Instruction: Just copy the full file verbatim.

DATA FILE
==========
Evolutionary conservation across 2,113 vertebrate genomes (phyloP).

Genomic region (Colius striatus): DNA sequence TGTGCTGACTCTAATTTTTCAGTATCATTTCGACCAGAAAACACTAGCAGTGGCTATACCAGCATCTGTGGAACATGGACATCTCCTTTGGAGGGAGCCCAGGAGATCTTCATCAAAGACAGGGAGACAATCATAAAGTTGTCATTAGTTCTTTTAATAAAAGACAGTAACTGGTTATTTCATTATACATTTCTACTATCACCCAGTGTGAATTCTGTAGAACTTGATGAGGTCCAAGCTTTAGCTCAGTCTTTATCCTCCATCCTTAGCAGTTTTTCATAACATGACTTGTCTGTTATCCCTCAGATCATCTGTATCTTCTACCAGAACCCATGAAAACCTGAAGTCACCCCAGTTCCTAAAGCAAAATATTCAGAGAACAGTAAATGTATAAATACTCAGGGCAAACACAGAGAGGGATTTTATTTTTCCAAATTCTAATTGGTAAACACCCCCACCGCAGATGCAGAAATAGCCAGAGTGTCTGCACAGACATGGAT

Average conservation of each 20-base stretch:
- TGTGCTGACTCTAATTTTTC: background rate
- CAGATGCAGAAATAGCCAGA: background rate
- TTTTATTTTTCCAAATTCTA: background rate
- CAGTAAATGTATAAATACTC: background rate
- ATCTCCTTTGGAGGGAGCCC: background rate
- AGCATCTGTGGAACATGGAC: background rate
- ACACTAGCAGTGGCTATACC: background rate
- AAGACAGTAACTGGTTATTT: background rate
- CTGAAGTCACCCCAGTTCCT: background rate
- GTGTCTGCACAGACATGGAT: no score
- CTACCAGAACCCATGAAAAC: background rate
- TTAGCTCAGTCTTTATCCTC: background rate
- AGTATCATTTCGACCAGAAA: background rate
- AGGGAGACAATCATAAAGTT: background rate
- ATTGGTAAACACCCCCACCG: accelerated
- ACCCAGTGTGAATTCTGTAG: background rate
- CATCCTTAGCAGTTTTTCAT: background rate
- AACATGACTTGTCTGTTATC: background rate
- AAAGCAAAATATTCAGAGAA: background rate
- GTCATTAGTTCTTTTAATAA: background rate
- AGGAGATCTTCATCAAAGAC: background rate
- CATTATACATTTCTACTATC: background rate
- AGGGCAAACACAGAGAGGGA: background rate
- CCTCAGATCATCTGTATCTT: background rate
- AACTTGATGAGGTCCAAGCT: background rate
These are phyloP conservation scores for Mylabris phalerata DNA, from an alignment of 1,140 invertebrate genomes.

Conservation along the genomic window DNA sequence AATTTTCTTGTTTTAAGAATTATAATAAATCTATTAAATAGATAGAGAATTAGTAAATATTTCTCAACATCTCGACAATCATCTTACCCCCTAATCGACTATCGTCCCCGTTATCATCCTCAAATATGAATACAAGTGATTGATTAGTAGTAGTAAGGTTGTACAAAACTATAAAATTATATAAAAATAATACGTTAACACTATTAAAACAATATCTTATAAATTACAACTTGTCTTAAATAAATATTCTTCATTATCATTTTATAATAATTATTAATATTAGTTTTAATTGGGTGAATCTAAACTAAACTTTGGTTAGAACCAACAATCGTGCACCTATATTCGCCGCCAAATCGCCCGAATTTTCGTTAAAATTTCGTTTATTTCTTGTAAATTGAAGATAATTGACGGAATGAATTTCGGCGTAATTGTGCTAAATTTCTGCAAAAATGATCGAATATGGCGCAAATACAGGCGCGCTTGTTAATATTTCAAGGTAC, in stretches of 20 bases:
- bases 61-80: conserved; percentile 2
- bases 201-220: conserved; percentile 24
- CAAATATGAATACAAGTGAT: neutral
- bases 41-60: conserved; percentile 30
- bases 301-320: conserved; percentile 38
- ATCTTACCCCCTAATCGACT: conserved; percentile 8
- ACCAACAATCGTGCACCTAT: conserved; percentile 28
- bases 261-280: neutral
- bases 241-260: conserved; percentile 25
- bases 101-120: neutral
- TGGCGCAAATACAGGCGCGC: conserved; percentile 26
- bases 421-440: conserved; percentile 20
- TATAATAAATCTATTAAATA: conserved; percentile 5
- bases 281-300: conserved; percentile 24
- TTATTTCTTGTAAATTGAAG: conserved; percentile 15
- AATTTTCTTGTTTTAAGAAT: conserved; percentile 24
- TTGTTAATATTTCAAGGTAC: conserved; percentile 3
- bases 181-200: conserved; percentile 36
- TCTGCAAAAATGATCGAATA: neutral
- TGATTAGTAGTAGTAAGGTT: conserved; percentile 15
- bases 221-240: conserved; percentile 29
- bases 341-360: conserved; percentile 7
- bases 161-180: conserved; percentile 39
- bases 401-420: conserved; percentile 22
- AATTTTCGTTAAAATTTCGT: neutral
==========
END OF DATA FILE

Evolutionary conservation across 2,113 vertebrate genomes (phyloP).

Genomic region (Colius striatus): DNA sequence TGTGCTGACTCTAATTTTTCAGTATCATTTCGACCAGAAAACACTAGCAGTGGCTATACCAGCATCTGTGGAACATGGACATCTCCTTTGGAGGGAGCCCAGGAGATCTTCATCAAAGACAGGGAGACAATCATAAAGTTGTCATTAGTTCTTTTAATAAAAGACAGTAACTGGTTATTTCATTATACATTTCTACTATCACCCAGTGTGAATTCTGTAGAACTTGATGAGGTCCAAGCTTTAGCTCAGTCTTTATCCTCCATCCTTAGCAGTTTTTCATAACATGACTTGTCTGTTATCCCTCAGATCATCTGTATCTTCTACCAGAACCCATGAAAACCTGAAGTCACCCCAGTTCCTAAAGCAAAATATTCAGAGAACAGTAAATGTATAAATACTCAGGGCAAACACAGAGAGGGATTTTATTTTTCCAAATTCTAATTGGTAAACACCCCCACCGCAGATGCAGAAATAGCCAGAGTGTCTGCACAGACATGGAT

Average conservation of each 20-base stretch:
- TGTGCTGACTCTAATTTTTC: background rate
- CAGATGCAGAAATAGCCAGA: background rate
- TTTTATTTTTCCAAATTCTA: background rate
- CAGTAAATGTATAAATACTC: background rate
- ATCTCCTTTGGAGGGAGCCC: background rate
- AGCATCTGTGGAACATGGAC: background rate
- ACACTAGCAGTGGCTATACC: background rate
- AAGACAGTAACTGGTTATTT: background rate
- CTGAAGTCACCCCAGTTCCT: background rate
- GTGTCTGCACAGACATGGAT: no score
- CTACCAGAACCCATGAAAAC: background rate
- TTAGCTCAGTCTTTATCCTC: background rate
- AGTATCATTTCGACCAGAAA: background rate
- AGGGAGACAATCATAAAGTT: background rate
- ATTGGTAAACACCCCCACCG: accelerated
- ACCCAGTGTGAATTCTGTAG: background rate
- CATCCTTAGCAGTTTTTCAT: background rate
- AACATGACTTGTCTGTTATC: background rate
- AAAGCAAAATATTCAGAGAA: background rate
- GTCATTAGTTCTTTTAATAA: background rate
- AGGAGATCTTCATCAAAGAC: background rate
- CATTATACATTTCTACTATC: background rate
- AGGGCAAACACAGAGAGGGA: background rate
- CCTCAGATCATCTGTATCTT: background rate
- AACTTGATGAGGTCCAAGCT: background rate
These are phyloP conservation scores for Mylabris phalerata DNA, from an alignment of 1,140 invertebrate genomes.

Conservation along the genomic window DNA sequence AATTTTCTTGTTTTAAGAATTATAATAAATCTATTAAATAGATAGAGAATTAGTAAATATTTCTCAACATCTCGACAATCATCTTACCCCCTAATCGACTATCGTCCCCGTTATCATCCTCAAATATGAATACAAGTGATTGATTAGTAGTAGTAAGGTTGTACAAAACTATAAAATTATATAAAAATAATACGTTAACACTATTAAAACAATATCTTATAAATTACAACTTGTCTTAAATAAATATTCTTCATTATCATTTTATAATAATTATTAATATTAGTTTTAATTGGGTGAATCTAAACTAAACTTTGGTTAGAACCAACAATCGTGCACCTATATTCGCCGCCAAATCGCCCGAATTTTCGTTAAAATTTCGTTTATTTCTTGTAAATTGAAGATAATTGACGGAATGAATTTCGGCGTAATTGTGCTAAATTTCTGCAAAAATGATCGAATATGGCGCAAATACAGGCGCGCTTGTTAATATTTCAAGGTAC, in stretches of 20 bases:
- bases 61-80: conserved; percentile 2
- bases 201-220: conserved; percentile 24
- CAAATATGAATACAAGTGAT: neutral
- bases 41-60: conserved; percentile 30
- bases 301-320: conserved; percentile 38
- ATCTTACCCCCTAATCGACT: conserved; percentile 8
- ACCAACAATCGTGCACCTAT: conserved; percentile 28
- bases 261-280: neutral
- bases 241-260: conserved; percentile 25
- bases 101-120: neutral
- TGGCGCAAATACAGGCGCGC: conserved; percentile 26
- bases 421-440: conserved; percentile 20
- TATAATAAATCTATTAAATA: conserved; percentile 5
- bases 281-300: conserved; percentile 24
- TTATTTCTTGTAAATTGAAG: conserved; percentile 15
- AATTTTCTTGTTTTAAGAAT: conserved; percentile 24
- TTGTTAATATTTCAAGGTAC: conserved; percentile 3
- bases 181-200: conserved; percentile 36
- TCTGCAAAAATGATCGAATA: neutral
- TGATTAGTAGTAGTAAGGTT: conserved; percentile 15
- bases 221-240: conserved; percentile 29
- bases 341-360: conserved; percentile 7
- bases 161-180: conserved; percentile 39
- bases 401-420: conserved; percentile 22
- AATTTTCGTTAAAATTTCGT: neutral